Last year, Texas abandoned more than 4 million acres of the 7.7 million acres of cotton planted due to the historic 2011 Drought. While this year started better for some, the drought certainly isn't over for some crop farmers or ranchers.
Some Texas cotton already has been abandoned and much cotton is just holding on.
Carl Anderson, Texas A&M cotton marketing expert, College Station, notes that of the 6.8 million acres planted in Texas this year, the irrigated acreage only amounts to 2 million to 2.5 million acres. And even some of that is limited irrigation.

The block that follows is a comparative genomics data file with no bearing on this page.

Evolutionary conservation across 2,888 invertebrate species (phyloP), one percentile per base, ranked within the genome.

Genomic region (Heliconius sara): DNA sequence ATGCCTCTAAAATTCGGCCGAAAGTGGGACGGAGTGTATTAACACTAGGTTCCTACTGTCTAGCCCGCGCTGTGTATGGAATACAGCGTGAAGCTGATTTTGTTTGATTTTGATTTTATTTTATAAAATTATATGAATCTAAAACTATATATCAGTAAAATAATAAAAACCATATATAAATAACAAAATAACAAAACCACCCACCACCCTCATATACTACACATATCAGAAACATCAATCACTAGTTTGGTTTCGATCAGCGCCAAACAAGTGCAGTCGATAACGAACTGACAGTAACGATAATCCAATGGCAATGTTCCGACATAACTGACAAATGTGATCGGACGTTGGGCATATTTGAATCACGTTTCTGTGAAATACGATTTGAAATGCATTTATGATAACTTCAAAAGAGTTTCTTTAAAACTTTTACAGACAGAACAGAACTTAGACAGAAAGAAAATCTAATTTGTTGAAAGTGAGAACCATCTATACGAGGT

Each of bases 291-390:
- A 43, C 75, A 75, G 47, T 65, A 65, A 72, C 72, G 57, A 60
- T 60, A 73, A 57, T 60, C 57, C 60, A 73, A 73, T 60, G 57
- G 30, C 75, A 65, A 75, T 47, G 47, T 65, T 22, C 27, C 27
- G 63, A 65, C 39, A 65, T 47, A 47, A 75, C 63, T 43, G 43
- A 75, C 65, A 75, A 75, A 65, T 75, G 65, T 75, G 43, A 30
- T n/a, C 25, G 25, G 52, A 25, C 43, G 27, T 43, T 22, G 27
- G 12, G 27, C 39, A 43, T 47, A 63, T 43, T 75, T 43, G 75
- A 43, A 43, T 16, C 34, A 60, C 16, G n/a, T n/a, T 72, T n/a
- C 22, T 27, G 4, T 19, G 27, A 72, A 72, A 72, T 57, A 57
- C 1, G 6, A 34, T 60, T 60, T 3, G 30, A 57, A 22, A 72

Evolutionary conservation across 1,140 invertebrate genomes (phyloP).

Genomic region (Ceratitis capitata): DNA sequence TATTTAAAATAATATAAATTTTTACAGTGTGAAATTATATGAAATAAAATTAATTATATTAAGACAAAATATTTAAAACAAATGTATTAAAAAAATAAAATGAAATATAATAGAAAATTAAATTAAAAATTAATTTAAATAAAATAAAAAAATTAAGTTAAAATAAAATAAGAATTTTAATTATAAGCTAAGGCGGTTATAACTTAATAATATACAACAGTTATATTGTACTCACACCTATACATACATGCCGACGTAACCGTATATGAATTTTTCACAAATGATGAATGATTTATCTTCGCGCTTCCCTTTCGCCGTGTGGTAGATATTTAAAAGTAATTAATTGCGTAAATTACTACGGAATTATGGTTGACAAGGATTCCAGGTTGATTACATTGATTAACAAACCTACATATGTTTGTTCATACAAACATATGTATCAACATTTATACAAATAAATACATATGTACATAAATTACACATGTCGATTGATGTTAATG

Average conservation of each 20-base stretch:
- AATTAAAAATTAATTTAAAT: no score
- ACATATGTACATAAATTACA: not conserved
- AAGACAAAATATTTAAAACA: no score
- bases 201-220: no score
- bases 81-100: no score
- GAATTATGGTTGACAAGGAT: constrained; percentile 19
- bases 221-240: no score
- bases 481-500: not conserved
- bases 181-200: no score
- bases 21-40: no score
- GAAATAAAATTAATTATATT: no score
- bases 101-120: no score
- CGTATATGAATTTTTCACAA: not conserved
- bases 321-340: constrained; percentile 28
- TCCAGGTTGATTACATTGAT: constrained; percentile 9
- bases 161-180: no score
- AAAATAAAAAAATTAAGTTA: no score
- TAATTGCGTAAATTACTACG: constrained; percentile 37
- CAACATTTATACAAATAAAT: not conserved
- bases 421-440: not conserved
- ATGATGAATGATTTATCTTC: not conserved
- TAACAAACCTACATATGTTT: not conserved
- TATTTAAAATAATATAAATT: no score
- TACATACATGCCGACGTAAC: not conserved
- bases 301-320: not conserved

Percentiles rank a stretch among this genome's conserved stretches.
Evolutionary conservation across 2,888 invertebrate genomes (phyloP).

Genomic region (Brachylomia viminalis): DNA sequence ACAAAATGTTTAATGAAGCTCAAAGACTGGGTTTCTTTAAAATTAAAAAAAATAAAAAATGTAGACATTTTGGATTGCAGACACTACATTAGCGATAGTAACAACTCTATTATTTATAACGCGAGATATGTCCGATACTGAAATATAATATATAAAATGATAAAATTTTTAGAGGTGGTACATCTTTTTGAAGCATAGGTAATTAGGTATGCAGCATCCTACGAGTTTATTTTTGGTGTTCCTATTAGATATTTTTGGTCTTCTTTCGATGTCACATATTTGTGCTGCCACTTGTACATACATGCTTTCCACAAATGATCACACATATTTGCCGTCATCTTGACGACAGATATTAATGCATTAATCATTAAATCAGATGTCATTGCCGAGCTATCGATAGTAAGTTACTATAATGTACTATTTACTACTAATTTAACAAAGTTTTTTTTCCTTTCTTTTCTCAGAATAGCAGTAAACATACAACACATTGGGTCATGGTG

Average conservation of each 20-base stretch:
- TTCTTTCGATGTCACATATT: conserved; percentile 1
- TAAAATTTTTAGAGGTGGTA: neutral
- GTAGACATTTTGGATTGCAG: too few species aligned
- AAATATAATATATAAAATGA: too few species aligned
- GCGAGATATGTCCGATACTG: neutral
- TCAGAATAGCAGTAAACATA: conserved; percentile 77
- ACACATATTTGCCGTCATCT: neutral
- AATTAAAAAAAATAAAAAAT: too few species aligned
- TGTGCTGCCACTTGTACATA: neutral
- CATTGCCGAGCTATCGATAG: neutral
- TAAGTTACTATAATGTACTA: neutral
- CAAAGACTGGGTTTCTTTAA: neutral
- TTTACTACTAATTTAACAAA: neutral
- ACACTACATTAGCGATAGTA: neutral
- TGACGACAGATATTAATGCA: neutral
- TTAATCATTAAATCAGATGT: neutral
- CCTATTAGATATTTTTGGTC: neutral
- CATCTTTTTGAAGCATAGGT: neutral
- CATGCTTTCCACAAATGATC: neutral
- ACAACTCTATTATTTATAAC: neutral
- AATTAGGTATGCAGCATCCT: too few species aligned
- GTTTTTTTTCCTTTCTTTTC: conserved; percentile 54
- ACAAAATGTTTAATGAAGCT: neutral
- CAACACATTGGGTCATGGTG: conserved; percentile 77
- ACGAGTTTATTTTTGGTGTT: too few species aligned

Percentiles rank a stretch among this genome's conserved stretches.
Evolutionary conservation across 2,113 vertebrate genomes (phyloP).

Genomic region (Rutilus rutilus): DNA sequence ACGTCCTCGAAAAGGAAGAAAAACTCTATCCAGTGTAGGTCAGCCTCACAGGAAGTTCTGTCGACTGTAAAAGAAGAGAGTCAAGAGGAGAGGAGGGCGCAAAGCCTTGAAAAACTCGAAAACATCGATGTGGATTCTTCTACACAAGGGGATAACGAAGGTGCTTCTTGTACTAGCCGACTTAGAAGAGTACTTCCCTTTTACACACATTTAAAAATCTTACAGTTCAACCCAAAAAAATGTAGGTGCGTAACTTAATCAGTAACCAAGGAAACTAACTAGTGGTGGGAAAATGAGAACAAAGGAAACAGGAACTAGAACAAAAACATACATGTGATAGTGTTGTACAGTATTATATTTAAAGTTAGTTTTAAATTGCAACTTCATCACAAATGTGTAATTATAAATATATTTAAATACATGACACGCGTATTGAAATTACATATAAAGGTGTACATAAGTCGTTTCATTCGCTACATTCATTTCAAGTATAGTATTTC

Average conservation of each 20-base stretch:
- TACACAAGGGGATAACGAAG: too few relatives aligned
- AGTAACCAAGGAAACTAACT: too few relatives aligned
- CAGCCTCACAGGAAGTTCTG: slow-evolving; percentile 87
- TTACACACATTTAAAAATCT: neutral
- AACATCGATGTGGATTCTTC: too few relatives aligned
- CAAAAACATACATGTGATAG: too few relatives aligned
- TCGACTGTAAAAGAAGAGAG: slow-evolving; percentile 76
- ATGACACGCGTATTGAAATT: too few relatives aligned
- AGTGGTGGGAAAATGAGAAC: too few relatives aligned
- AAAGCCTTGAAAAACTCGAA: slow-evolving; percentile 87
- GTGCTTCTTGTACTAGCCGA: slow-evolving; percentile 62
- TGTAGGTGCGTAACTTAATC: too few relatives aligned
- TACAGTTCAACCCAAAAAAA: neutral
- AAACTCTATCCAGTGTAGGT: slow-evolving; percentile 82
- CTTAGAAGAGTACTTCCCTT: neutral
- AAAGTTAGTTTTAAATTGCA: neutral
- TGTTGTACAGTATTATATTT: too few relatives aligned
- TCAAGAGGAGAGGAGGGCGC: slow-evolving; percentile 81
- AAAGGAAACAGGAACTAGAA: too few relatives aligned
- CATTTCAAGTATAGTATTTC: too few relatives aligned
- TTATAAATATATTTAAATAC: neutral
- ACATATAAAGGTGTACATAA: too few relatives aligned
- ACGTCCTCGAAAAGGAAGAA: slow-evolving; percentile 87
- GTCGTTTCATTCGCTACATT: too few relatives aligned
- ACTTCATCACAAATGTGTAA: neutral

"Hot, dry conditions have either destroyed or set back much of the dryland crop from the Coastal Bend to the Southern High Plains areas," Anderson observes.
There just hasn't been general rainfall across Texas.
"Favorable rains tend to be isolated to local regions," Anderson laments. "However, the irrigated—and some dryland acreage—could improve with timely rain in late July and August."
Earlier in the season, in more hopeful times of a turnaround from the drought, Anderson was thinking perhaps 20% or 25% of the Texas crop could be abandoned this year. Now he sees a higher figure.
"Abandonment of Texas cotton acreage might be around 30 percent," he says.